Voters returned one town council member to office in the Nov. 7 election, but a run-off will be held Nov. 21 to determine the fate of another incumbent.
Vote totals certified by York County elections officials showed incumbent Larry Huntley retaining his Ward 3 seat by a 2-to-1 margin over challenger John Beilsmith. Huntley received 858 votes to 415 for Beilsmith.
Beilsmith’s wife, Julia Beilsmith, meanwhile, will face incumbent Trudie Heemsoth in a runoff for an at-large seat. Heemsoth earned 646 votes (49.69 percent) in last Tuesday’s election, but failed to receive more than 50 percent of the vote, necessitating the runoff. Beilsmith picked up 415 votes (26.31 percent). Challenger Patti Rumsey received 306 votes (23.54 percent).
Fort Mill Town Council members serve four-year terms.
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Huntley, a resident of more than three decades who retired from a plant manager job in Van Wyck 16 years ago and started on council five years later, said he was a little worried that too many newer residents might lean toward Beilsmith.
“I feel good,” about the results,” Huntley said. “The only (area) I was concerned about was Doby’s Bridge (Road) because that’s where a lot of new people live and I lost that one 49 to 47.”
During two roundtable discussions in October, the candidates talked about residential and commercial growth, the prime issue with residents the past few elections. None said they are against growth, but are interested in ways to keep residential building less dense while encouraging more businesses to open in town, specifically in the downtown area.
Making Main Street one-way and creating more parking could be one solution, all agreed, an the two incumbents said those ideas are on the table in town council discussions.
“I realize there’s a growth problem and traffic problem, but I think we got the point across that the traffic is pass-through traffic (and the county and state’s responsbility),” Huntley said. He also pointed to infrastructure and fiscal improvements the town has made while he’s been on council as a reason voters gave him another term,
“We doubled the size of our sewer plant and we’re $800,000 in the black even though we spent money this year we hadn’t planned on,” he said.
Heemsoth, a former Fort Mill school board member and Chamber of Commerce leader, won a special election last year to finish out the term left on Guynn Savage’s at-large seat when Savage was elected mayor. She said a run-off election to decide a winner didn’t come as a surprise.
“I know when you have three (candidates) it could split, so I expected that,” Heemsoth said.
“I would like to thank those who had the confidence in me to vote for me and if there is a runoff, I’d hope they would vote for me again.”
Julia Beilsmith, who ran against Huntley in Ward 3 four years ago, said she was happy to win more votes than she did the last time out, when only about 400 total votes were cast.
“It’s better than last time,” she said.
This time around, Beilsmith said she was a little more aggressive campaigning.
“I reached out to different people in the community and asked their opinions on what they wanted to see and had very candid discussions with them about what they want to see,” she said.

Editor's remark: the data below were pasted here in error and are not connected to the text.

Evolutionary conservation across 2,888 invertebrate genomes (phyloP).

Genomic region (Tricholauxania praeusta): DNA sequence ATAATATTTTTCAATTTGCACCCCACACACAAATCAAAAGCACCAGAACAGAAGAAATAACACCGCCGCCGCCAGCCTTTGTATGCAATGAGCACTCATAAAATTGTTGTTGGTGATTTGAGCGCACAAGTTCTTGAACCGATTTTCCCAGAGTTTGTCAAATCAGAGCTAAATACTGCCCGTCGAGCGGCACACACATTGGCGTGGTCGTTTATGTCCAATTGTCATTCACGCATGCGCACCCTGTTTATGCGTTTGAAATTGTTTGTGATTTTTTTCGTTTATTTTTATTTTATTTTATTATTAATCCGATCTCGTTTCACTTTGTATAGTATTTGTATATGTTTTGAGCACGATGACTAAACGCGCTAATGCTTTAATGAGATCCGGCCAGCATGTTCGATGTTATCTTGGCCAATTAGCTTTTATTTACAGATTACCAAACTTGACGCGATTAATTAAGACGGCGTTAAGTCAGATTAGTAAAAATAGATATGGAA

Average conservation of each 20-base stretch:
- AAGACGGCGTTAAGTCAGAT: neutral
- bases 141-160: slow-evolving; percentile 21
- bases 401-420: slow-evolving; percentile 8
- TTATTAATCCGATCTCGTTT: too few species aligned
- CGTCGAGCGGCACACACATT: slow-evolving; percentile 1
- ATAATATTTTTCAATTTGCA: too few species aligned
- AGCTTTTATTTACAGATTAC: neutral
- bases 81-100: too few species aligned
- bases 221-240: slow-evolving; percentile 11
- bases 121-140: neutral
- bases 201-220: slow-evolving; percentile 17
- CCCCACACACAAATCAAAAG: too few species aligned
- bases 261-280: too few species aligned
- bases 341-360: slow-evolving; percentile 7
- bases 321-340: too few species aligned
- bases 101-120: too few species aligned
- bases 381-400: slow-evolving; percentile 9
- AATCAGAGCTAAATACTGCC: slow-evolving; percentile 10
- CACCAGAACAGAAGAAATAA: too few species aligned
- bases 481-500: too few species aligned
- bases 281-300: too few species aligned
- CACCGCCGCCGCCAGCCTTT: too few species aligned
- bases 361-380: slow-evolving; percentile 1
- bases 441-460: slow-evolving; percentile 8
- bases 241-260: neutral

Rumsey, who said she supports Beilsmith in the run-off, said she plasantly surprised with how many votes she received.
“I’m astonished,” she said. “I had no money, no volunteers, did not put up one poster. I did not knock on doors other than in my (Waterside) neighborhood. It’s astonishing for someone who has only lived in Fort Mill maybe 26 months now. I’m completely blown away.”
The decision to throw her support behind Beilsmith is based on the reason she got into the race herself, Rumsey said.
“I think we need a different set of eyes (on council) so that’s why I’m backing Beilsmith,”she said.
And the next time the opportunity comes around, Rumsey, who said she filed for last week’s election at the last minute just to give voters another option, plans to run again for town council, she said.
“If you don’t run once, you can’t run again,” Rumsey said said. “Next time, with more time to work with, I’ll have more of a game plan.”
There are approximately 11,889 registered voters in the town of Fort Mill, according to the county elections office. For the April 5, 2016 special election, the one in which Heemsoth won her council seat, there were 10,306 registered voters and 375 of them — 3.64 percent — cast ballots. Heemsoth captured 214 of those votes.
Democracy in action
Turnout for elections in the town of Fort Mill has been historically low. Here’s a look at the number of registered voters compared to the number of ballots cast:
At stake: An at-large town council term and one Ward 3 term
Total registered voters: 11,889 (approx); Votes cast: At-large 1,367; Ward 3: 1,273 (22.2 percent) **
At stake: Special election for an at-large term
Total registered voters: 10,306; Votes cast: 375 (3.64 percent)
At stake: Special election for an at-large term
Total registered voters: 9,337; Votes cast: 408 (4.37 percent)
At stake: Special election for a Ward 1 term
Total registered voters: 8,606; Votes cast: 104 (1.21 percent)
At stake: Election for a Ward 3 term
Total registered voters: 9,277; Votes cast: 321 (3.46 percent)
*Source: York County Voting and Elections
** Voters can cast ballots both in their ward race as well as the at-large race